Download and print here: private_parts_and_touching.224155032

Executive Function Chart (ADHD/ADD)

Executive Dysfunction is an often-overlooked source of the difficulties students have initiating, completing, and turning in their homework and class work.

Now that I have your attention, let’s take a closer look at what the executive functions are and how dysfunction might be impairing your student.

The foundations for learning are attention, memory, and executive function. While most teachers would immediately have some sense of what “attention” and “memory” mean, many were probably never received any training about executive functions. And yet without these functions, so many aspects of our functioning would be impossible or significantly impaired.
Executive functions (EF) are central processes that are most intimately involved in giving organization and order to our actions and behavior. They have been compared to the “maestro” who conducts the orchestra. But what are these processes? The whole topic is very controversial, but there seems to be a consensus that executive functions involve (at the very least):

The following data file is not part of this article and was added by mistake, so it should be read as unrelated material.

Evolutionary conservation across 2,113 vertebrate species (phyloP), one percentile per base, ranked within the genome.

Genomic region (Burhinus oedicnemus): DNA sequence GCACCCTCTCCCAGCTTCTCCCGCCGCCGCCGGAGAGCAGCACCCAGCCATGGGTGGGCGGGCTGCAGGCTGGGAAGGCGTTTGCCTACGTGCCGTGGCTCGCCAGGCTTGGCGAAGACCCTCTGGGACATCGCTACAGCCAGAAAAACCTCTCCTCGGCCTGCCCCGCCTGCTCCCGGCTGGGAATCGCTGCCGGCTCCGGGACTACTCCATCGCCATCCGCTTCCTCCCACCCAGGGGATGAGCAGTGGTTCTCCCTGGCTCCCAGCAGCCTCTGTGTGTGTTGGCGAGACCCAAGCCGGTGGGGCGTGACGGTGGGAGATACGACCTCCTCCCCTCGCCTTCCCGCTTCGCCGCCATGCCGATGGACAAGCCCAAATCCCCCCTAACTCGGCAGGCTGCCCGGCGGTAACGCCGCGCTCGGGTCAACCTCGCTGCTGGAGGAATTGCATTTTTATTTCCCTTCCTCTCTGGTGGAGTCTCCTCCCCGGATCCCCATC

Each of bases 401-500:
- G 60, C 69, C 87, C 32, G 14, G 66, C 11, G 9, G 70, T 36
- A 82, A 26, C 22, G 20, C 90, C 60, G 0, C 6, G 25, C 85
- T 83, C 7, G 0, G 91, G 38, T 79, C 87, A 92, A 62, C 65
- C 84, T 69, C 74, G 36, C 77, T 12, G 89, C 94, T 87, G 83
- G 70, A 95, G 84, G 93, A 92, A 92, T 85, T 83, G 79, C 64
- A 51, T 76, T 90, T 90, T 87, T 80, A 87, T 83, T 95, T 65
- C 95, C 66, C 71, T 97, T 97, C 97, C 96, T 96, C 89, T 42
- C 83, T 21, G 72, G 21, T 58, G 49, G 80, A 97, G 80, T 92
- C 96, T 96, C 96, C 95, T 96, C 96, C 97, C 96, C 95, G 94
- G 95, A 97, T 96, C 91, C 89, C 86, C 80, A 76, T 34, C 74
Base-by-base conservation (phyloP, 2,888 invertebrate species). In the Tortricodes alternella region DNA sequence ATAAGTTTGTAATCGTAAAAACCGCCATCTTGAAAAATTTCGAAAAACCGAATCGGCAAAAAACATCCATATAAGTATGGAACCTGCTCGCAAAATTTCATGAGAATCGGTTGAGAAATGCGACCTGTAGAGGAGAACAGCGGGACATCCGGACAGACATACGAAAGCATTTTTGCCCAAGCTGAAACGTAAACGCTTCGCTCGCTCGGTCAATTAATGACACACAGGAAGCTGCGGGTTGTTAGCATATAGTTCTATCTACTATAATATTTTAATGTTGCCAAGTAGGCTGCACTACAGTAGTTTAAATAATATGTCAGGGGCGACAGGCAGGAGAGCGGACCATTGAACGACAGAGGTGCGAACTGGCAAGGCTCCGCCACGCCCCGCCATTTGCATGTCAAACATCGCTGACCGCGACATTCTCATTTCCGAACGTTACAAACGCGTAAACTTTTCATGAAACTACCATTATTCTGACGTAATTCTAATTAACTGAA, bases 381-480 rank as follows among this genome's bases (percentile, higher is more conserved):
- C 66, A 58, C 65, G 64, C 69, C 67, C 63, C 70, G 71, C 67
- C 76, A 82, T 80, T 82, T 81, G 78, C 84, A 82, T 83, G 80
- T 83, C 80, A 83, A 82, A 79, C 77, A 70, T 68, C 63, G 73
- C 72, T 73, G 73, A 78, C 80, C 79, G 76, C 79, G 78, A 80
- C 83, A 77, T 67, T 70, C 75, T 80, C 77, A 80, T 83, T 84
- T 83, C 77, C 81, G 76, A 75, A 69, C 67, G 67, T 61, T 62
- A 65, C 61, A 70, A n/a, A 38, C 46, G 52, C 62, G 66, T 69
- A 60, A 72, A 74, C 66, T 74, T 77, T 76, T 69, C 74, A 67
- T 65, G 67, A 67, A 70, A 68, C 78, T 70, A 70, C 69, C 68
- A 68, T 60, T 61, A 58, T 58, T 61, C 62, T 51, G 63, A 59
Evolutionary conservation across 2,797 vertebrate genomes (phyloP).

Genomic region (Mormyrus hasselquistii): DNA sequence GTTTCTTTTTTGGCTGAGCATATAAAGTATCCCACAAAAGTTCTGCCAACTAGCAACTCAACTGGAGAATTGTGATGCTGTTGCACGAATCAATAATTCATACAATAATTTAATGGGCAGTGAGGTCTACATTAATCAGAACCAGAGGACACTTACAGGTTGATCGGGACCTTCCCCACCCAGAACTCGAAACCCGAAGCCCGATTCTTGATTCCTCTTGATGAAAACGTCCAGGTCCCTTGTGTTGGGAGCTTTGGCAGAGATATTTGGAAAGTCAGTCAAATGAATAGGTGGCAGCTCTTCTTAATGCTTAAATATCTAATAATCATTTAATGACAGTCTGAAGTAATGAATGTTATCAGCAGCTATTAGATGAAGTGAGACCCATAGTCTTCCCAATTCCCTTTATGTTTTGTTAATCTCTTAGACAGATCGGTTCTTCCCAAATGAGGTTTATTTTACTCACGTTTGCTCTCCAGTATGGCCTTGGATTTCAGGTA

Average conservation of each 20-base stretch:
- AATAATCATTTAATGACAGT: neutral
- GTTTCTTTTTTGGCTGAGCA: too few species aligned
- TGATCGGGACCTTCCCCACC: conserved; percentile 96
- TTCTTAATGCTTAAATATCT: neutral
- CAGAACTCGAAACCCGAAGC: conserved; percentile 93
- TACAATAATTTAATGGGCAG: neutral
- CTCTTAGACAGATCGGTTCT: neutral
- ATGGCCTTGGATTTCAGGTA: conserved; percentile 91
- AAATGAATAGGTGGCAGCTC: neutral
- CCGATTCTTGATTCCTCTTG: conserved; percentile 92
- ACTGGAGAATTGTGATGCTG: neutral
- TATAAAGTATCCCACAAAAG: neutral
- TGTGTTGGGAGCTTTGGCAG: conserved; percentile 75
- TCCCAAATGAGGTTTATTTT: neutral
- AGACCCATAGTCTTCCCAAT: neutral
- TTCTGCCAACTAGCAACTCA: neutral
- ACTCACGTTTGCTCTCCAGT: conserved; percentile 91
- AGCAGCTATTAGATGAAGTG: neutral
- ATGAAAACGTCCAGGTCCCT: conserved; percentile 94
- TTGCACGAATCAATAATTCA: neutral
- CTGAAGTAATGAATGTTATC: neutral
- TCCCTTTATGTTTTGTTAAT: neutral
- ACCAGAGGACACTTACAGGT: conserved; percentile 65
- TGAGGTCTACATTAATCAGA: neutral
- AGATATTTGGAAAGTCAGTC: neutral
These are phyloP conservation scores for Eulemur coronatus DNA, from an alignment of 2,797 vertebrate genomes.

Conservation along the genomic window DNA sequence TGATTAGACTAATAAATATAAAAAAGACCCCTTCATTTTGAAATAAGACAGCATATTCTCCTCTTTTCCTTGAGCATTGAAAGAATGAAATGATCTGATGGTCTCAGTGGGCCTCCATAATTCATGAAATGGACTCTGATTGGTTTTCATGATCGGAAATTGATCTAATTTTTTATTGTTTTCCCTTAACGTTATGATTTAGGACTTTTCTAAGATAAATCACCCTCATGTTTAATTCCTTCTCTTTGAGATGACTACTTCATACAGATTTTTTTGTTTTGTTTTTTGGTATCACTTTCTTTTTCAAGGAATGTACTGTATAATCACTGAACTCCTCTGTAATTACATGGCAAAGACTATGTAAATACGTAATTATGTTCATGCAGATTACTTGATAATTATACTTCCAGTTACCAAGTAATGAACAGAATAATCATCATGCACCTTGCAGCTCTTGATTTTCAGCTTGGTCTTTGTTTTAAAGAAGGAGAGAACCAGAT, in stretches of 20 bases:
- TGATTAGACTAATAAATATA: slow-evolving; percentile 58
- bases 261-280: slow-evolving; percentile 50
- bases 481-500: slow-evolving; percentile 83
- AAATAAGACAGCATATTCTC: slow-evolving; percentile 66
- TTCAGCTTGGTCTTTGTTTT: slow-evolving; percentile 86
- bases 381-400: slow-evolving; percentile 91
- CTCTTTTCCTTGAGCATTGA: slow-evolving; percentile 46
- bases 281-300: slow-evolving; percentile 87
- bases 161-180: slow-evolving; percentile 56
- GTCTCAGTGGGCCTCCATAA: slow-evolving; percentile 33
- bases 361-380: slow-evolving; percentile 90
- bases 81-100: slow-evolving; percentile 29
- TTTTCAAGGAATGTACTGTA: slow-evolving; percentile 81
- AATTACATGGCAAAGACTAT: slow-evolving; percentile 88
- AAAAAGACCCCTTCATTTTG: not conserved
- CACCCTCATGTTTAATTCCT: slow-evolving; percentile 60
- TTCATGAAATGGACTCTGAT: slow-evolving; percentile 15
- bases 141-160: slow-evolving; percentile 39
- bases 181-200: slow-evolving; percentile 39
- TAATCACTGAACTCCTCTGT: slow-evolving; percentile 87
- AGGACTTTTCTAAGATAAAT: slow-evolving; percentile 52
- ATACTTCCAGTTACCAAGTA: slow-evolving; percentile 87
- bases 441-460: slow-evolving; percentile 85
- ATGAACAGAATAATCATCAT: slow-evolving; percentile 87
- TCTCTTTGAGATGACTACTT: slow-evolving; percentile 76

• planning for the future and strategic thinking
  • the ability to inhibit or delay responding
  • initiating behavior, and
  • shifting between activities flexibly

If we break down the skills or functions into subfunctions, we might say that executive functions tap into the following abilities or skills:

  • Goal
  • Plan
  • Sequence
  • Prioritize
  • Organize
  • Initiate
  • Inhibit
  • Pace
  • Shift
  • Self-monitor
  • Emotional control
  • Completing

We will consider these skills in more detail later in this article, but for now, it should also be noted that in considering executive functions, we will also be talking about “working memory,” which is not purely an executive function but overlaps executive functions, attention, and memory. Also, although “emotional control” is included in this list, it is not a purely executive function.

HOW ARE EXECUTIVE FUNCTIONS ASSESSED?